“While in Mahayana sect, monks worshipped idols; they developed a complex set of mantras, mandals and symbols in Vajrayana sect. The paintings are not just mere paintings but a depiction of the process to put the viewer, the individual Buddhist, in touch with what the Tibetan tradition calls the ‘One Mind’ or absolute consciousness,” Patnaik explains.

I enjoy a few minutes of silence in the hall as I watch young monks settle down for the afternoon prayers. It is easy to open conversation with the monks for whom, discipline is the way of life. The annual cultural calendar of Padmasambhava Mahavihara monastery hosts a series of events that are related to Lord Buddha. However, the most important among them is the month-long Saga Dawa festival that is celebrated in April. Jirang witnesses a mammoth gathering in April as Buddhist monks from across India and Nepal come here for prayers that continue throughout the day for all the 30 days in the month.

 A short walk away from the monastery, there are eight colourful stupas whose designs are similar to those found in Tibet, Nepal and Bhutan. Arranged in a circular fashion and surrounded by colourful prayer flags that contain verses of Dharma, each of these stupas refers to major events in Lord Buddha’s life as explained in Tibetan Buddhism. In the centre stands the Stupa of Enlightenment, which is the tallest of them all, signifying Lord Buddha’s attainment of enlightenment when he conquered worldly temptations. The dusk is setting in and we join the villagers, who gather around the Stupa of Enlightenment, for prayers. Looking at the stunning monastery and the simple villagers, I feel happy to see the way the Tibetan refugees have preserved their religion, art and history in a distant land, which is now their home.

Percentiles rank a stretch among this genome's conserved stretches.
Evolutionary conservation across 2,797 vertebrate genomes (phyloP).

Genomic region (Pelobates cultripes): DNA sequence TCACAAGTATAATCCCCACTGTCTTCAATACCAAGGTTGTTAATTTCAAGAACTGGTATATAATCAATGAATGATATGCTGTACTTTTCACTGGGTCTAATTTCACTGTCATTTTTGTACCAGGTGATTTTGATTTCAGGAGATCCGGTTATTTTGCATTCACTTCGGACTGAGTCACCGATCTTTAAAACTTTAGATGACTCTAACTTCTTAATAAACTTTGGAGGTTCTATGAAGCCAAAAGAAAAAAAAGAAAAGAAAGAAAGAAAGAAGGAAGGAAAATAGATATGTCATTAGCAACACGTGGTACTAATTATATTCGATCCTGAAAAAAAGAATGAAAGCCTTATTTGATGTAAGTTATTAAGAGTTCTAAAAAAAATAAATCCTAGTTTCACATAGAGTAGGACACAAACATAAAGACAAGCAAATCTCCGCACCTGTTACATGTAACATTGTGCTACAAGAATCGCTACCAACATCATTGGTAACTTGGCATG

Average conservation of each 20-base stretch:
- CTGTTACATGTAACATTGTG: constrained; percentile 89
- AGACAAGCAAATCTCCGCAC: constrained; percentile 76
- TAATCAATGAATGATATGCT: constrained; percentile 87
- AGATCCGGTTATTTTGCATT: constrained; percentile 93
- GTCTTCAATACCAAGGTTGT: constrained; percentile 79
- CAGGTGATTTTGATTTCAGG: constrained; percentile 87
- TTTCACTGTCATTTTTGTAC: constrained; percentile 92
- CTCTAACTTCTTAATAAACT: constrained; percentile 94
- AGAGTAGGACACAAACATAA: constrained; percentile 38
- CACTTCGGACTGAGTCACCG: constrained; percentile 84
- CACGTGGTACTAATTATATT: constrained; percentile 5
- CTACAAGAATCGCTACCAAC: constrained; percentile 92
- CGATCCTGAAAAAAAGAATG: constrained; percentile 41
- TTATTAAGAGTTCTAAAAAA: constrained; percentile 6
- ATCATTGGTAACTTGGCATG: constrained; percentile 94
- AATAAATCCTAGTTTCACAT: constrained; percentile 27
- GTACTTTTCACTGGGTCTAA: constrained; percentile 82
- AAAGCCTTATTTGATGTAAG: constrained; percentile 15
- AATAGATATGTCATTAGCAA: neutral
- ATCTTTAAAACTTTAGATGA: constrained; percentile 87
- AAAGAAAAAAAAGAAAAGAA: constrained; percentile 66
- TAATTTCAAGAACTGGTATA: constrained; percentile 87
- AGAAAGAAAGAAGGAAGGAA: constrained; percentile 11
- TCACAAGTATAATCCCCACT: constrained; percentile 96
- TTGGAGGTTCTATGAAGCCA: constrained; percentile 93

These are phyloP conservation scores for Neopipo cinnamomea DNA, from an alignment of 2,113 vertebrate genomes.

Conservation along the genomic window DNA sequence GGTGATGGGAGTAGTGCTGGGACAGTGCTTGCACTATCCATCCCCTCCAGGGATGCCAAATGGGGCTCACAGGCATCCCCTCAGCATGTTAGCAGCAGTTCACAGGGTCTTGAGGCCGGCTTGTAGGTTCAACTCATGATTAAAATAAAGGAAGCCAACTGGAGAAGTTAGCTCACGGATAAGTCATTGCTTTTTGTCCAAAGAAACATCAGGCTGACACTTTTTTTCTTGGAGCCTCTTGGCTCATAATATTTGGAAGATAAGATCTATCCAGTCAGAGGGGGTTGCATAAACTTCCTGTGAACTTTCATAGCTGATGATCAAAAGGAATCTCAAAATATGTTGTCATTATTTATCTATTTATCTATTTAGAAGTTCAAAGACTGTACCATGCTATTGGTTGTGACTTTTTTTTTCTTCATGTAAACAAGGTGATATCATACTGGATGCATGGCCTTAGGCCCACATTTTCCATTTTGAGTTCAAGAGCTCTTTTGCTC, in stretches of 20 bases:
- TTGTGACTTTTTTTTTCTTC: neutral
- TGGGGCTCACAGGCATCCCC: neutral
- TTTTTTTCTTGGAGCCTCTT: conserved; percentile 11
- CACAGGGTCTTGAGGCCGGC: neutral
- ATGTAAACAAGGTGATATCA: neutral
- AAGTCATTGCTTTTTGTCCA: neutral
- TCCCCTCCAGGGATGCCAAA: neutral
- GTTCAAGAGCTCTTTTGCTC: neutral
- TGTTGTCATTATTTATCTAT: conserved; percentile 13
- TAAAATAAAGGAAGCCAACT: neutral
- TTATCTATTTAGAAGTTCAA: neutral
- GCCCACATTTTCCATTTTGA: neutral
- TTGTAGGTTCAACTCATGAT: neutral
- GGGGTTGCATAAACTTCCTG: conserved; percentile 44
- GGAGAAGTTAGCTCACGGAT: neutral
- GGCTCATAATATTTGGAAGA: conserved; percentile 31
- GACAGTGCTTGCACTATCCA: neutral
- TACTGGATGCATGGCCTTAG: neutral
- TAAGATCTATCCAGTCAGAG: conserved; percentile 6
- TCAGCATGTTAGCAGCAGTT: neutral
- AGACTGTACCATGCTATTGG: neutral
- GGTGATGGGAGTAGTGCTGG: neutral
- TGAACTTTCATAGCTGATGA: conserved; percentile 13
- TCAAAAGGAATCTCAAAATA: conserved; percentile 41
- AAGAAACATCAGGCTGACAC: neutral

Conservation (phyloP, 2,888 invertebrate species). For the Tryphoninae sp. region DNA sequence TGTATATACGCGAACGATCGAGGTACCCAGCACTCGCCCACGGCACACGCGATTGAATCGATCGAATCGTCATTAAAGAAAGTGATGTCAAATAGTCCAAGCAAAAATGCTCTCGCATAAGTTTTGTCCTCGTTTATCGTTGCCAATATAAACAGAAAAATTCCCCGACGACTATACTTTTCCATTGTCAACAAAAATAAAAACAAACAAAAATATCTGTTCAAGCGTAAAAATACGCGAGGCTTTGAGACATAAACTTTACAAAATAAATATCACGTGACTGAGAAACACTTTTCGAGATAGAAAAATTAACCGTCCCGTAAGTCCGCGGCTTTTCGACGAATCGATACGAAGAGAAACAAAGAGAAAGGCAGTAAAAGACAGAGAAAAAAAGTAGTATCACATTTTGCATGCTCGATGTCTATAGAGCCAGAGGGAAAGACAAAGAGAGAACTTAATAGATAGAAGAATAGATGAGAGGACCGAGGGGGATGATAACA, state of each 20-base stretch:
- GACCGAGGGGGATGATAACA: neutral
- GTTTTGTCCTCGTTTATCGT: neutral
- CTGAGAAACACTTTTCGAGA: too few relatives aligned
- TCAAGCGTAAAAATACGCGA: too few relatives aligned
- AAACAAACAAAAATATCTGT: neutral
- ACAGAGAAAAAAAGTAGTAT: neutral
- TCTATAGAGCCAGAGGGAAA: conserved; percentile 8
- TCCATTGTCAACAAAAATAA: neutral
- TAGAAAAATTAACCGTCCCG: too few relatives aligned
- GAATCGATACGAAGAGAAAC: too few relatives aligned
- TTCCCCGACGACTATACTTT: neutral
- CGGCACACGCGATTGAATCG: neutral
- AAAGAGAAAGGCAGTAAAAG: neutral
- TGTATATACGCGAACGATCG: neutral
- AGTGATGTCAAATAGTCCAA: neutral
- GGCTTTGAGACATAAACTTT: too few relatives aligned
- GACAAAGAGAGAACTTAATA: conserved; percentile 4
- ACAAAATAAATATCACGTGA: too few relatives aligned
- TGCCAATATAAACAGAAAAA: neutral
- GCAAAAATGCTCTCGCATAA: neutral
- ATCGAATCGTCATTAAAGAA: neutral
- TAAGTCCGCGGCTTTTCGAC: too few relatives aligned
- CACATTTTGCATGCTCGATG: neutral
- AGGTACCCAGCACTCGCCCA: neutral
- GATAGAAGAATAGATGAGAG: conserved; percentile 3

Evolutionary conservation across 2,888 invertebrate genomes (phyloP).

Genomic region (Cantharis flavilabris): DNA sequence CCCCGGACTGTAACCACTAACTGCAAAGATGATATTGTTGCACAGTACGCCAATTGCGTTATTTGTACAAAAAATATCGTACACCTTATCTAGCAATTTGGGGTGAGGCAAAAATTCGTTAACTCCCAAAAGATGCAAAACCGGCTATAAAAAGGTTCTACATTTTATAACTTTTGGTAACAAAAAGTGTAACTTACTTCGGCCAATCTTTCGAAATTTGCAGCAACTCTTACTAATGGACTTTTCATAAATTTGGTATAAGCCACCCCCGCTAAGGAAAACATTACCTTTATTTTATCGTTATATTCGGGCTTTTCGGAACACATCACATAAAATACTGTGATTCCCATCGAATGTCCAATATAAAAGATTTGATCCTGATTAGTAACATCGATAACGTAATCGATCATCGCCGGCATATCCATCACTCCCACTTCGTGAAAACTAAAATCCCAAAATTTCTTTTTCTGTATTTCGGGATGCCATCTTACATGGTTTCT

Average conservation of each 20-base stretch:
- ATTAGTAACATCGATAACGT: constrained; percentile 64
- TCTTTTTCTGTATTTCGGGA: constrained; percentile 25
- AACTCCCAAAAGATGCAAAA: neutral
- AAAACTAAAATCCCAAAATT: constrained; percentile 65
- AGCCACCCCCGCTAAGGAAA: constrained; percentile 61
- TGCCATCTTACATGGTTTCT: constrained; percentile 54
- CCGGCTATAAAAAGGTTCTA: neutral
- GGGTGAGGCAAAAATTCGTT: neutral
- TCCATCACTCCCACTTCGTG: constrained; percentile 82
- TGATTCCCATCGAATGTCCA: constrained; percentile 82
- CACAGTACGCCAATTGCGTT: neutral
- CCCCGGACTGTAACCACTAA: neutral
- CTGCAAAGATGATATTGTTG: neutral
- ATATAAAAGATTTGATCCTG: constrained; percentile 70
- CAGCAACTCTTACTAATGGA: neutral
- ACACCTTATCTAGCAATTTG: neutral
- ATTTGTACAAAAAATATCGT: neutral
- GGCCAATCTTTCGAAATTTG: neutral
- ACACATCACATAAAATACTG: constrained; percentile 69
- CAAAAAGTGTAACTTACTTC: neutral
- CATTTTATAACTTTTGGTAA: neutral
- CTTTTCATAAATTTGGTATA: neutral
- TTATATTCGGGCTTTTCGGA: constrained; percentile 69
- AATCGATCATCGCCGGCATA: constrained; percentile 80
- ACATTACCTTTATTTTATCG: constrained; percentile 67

Jirang is one of the five villages that come under Phuntsokling (meaning land of happiness in local parlance) Tibetan settlement in Gajapati district. The four others are Chandragiri, Lobarsingi, Tankilipadar and Mahendragada. There are around 500 households in Jirang and each of them have maize stock huts in the backyard. In fact, the place is nicknamed as ‘Maize Bowl of Odisha’. Maize farming is the mainstay of the refugees as the land isn’t fertile enough for growing paddy or pulses. Irrigation sources are also minimal. Maize farming apart, the Tibetans eke out living through carpet making and weaving woolens.

Apart from the monastery, travellers can visit the beautiful Khasada waterfall that is on the outskirts of Jirang and the Tibetan Cooperative Society of Chandragiri, located four kms away, where the refugees prepare handicrafts. Two popular tourist destinations of Southern Odisha – Taptapani, a hot sulphur spring and Gopalpur sea beach – are 40 kms and 100 kms away from Jirang respectively. The monastery runs a canteen where visitors can have their food.

Getting There: Jirang is around 80 kms from Berhampur and four kms from Chandragiri, which is the largest settlement of refugee Tibetans in Odisha. While the monastery is open throughout the week, the visiting hours for tourists are 9 am to 2 pm and 2 pm to 5 pm daily.
Visitors are only allowed to go till the meditation hall of the monastery as the first and second floors are meant for practising monks. While the monastery is a one-day destination, those willing to stay back can book rooms in Pantha Nivas at Taptapani. Guided tours are offered by Odisha Tourism Development Corporation and bookings can be done at and

Photographs by Biswanath Swain. A shorter version of the story appears in November issue of National Geographic Traveller.